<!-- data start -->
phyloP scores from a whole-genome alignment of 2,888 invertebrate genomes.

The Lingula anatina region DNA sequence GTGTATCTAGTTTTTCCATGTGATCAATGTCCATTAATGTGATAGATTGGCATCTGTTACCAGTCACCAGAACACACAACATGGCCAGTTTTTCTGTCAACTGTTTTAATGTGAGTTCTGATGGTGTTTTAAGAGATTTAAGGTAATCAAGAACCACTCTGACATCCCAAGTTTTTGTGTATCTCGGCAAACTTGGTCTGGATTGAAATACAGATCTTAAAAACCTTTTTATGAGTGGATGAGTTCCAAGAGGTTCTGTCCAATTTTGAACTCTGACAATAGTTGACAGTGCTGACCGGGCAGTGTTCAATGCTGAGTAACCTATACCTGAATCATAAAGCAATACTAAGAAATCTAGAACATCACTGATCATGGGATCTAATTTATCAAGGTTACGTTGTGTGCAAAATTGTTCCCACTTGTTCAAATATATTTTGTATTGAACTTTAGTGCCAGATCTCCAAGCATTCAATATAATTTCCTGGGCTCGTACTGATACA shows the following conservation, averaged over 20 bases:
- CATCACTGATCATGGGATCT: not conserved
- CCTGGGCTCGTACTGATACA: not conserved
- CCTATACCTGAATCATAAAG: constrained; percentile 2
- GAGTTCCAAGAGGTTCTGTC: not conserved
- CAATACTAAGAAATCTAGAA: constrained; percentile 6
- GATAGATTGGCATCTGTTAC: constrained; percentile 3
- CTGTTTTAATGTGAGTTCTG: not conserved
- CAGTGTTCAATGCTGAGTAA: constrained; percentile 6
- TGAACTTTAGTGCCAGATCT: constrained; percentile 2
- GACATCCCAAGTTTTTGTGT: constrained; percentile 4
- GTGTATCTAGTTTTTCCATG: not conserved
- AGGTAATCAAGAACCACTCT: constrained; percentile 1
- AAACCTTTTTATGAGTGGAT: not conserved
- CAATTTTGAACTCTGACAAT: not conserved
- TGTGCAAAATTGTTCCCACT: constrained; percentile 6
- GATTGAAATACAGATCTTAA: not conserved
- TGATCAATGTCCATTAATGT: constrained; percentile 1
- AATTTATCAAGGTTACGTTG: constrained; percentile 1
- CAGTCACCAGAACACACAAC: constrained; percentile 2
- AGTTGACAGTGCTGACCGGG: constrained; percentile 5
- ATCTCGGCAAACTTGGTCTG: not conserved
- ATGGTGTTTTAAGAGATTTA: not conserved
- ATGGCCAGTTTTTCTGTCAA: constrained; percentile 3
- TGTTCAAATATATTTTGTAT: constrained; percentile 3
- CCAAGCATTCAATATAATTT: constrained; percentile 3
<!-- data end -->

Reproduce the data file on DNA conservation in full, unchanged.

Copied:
phyloP scores from a whole-genome alignment of 2,888 invertebrate genomes.

The Lingula anatina region DNA sequence GTGTATCTAGTTTTTCCATGTGATCAATGTCCATTAATGTGATAGATTGGCATCTGTTACCAGTCACCAGAACACACAACATGGCCAGTTTTTCTGTCAACTGTTTTAATGTGAGTTCTGATGGTGTTTTAAGAGATTTAAGGTAATCAAGAACCACTCTGACATCCCAAGTTTTTGTGTATCTCGGCAAACTTGGTCTGGATTGAAATACAGATCTTAAAAACCTTTTTATGAGTGGATGAGTTCCAAGAGGTTCTGTCCAATTTTGAACTCTGACAATAGTTGACAGTGCTGACCGGGCAGTGTTCAATGCTGAGTAACCTATACCTGAATCATAAAGCAATACTAAGAAATCTAGAACATCACTGATCATGGGATCTAATTTATCAAGGTTACGTTGTGTGCAAAATTGTTCCCACTTGTTCAAATATATTTTGTATTGAACTTTAGTGCCAGATCTCCAAGCATTCAATATAATTTCCTGGGCTCGTACTGATACA shows the following conservation, averaged over 20 bases:
- CATCACTGATCATGGGATCT: not conserved
- CCTGGGCTCGTACTGATACA: not conserved
- CCTATACCTGAATCATAAAG: constrained; percentile 2
- GAGTTCCAAGAGGTTCTGTC: not conserved
- CAATACTAAGAAATCTAGAA: constrained; percentile 6
- GATAGATTGGCATCTGTTAC: constrained; percentile 3
- CTGTTTTAATGTGAGTTCTG: not conserved
- CAGTGTTCAATGCTGAGTAA: constrained; percentile 6
- TGAACTTTAGTGCCAGATCT: constrained; percentile 2
- GACATCCCAAGTTTTTGTGT: constrained; percentile 4
- GTGTATCTAGTTTTTCCATG: not conserved
- AGGTAATCAAGAACCACTCT: constrained; percentile 1
- AAACCTTTTTATGAGTGGAT: not conserved
- CAATTTTGAACTCTGACAAT: not conserved
- TGTGCAAAATTGTTCCCACT: constrained; percentile 6
- GATTGAAATACAGATCTTAA: not conserved
- TGATCAATGTCCATTAATGT: constrained; percentile 1
- AATTTATCAAGGTTACGTTG: constrained; percentile 1
- CAGTCACCAGAACACACAAC: constrained; percentile 2
- AGTTGACAGTGCTGACCGGG: constrained; percentile 5
- ATCTCGGCAAACTTGGTCTG: not conserved
- ATGGTGTTTTAAGAGATTTA: not conserved
- ATGGCCAGTTTTTCTGTCAA: constrained; percentile 3
- TGTTCAAATATATTTTGTAT: constrained; percentile 3
- CCAAGCATTCAATATAATTT: constrained; percentile 3